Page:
It’s Valentine’s Day and you may be thinking no one is interested in your relationship … or lack of. Not so, the taxman is. Close your curtains!
As government benefits and tax credits expand and new ones are added, the more Canada Revenue Agency (CRA) is insisting you report your marital status using CRA definitions.
If you claim it incorrectly, you may be losing out on some benefit or credit. Or, you may be gaining right now but will be asked to pay the government back if one day your status is corrected.
CRA’s rules surrounding marital status are unmistakably defined, and at the risk of creating confusion, here is an abridged version.
The options for reporting your status include married, common law, divorced, separated, widowed, and single.
Married: Defined as the legal union of a couple, referred to as spouses.
Divorced: Defined as the legal break-up of a married couple. You report this status until you enter another relationship – once divorced you are not single by CRA definition.
Widowed: Having been married but having lost your spouse. You report this status until you enter another relationship – again, you are not single.
Common-law: Defined as living together in a conjugal relationship for 12 continuous months, referred to as partners. However, having or adopting a child or becoming a custodial parent to your partner’s child, the 12 month rule no longer applies.
Separated: Whether married or common-law, a period of 90 days must pass before this status can be reported. This means a married or common-law relationship that breaks down after October 1 in a given year, on December 31 of that year that relationship is still considered married or common-law for tax purposes because the 90 day separation rule will not be met until into the New Year.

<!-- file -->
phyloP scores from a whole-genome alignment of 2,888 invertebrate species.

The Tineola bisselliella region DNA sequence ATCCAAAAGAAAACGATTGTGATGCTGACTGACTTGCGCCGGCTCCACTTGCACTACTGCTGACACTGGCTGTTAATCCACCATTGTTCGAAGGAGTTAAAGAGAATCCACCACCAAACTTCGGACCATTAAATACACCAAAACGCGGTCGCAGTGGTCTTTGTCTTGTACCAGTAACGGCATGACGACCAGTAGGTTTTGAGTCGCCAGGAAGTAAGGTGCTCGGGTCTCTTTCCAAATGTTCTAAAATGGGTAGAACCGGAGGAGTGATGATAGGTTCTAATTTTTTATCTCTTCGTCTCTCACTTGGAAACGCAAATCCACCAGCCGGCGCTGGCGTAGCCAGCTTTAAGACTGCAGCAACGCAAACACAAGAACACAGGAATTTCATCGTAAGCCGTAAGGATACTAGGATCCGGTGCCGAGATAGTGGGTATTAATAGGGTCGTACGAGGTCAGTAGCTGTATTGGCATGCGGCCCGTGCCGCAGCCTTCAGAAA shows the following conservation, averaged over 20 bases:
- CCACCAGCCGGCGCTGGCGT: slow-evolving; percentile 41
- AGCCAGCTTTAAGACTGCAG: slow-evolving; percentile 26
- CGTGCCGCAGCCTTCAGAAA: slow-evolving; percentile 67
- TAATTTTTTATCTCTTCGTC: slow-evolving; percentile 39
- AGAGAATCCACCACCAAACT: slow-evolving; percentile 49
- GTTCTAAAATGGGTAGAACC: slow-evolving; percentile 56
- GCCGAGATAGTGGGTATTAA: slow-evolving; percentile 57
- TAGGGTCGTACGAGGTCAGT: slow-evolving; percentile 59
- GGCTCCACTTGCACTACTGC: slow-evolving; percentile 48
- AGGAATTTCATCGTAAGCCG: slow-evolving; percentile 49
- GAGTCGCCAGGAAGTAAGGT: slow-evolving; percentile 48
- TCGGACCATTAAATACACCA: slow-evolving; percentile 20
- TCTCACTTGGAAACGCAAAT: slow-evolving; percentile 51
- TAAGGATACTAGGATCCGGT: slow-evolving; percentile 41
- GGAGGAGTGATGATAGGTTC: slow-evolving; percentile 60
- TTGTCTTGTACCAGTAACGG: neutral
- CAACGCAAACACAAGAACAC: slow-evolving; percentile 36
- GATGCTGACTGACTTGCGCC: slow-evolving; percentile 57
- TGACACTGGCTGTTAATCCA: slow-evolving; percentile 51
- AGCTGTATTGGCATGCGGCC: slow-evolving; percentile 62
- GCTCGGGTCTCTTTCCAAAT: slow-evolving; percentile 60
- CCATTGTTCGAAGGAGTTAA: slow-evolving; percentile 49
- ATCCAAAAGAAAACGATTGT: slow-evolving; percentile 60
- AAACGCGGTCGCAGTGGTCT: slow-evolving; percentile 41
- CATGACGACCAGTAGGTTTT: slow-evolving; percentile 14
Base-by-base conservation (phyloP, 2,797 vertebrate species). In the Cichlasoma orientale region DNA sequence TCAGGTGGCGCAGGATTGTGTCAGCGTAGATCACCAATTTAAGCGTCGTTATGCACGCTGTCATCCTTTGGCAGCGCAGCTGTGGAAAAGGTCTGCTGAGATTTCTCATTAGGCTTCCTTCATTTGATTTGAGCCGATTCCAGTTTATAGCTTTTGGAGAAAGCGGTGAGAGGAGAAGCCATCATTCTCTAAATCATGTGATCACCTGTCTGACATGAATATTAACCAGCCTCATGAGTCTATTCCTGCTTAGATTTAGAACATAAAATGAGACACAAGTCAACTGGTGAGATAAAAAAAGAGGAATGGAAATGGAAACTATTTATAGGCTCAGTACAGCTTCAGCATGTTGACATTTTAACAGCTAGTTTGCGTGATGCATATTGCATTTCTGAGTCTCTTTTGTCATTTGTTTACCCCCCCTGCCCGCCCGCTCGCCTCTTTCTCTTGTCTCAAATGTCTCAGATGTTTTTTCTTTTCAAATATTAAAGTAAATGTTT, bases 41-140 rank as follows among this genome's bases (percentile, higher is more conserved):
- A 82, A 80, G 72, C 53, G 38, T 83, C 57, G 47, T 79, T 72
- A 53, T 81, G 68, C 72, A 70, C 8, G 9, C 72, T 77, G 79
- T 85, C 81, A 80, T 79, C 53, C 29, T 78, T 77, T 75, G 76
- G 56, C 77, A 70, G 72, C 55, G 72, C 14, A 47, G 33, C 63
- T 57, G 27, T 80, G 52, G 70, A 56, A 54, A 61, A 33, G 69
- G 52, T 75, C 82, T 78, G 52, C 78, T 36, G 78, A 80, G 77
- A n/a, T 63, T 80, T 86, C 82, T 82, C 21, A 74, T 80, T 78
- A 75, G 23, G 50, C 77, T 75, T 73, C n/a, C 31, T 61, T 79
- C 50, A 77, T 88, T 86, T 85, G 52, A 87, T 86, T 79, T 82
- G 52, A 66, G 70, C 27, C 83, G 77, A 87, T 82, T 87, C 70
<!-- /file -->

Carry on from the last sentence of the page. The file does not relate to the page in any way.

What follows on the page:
In the case of establishing the status of a new common-law relationship, if temporary separation(s) of fewer than 90 days occur(s) within the 12 month continuous period, the 12 month timeframe is not lengthened by the days of separation, nor is the 12 month period restarted. So technically, a couple could live an “on-again-off-again relationship” over the course of 12 months whereby they may actually have lived apart more than together but still find themselves classified as common-law for tax purposes.
Single: As the adage goes, you’re only single once. Once married and if that relationship is no more, the claim is either separated, divorced or widowed. Similarly for common-law, if it’s no more, the claim is either separated or widowed. This is your status until you enter another relationship. In other words, you aren’t to revert back to single as your status with CRA.
And what should one do if one’s marital status changes? CRA tells us that we must report the change by the end of the month following the change (use form RC65) … I would suggest you certainly change it on your next tax return.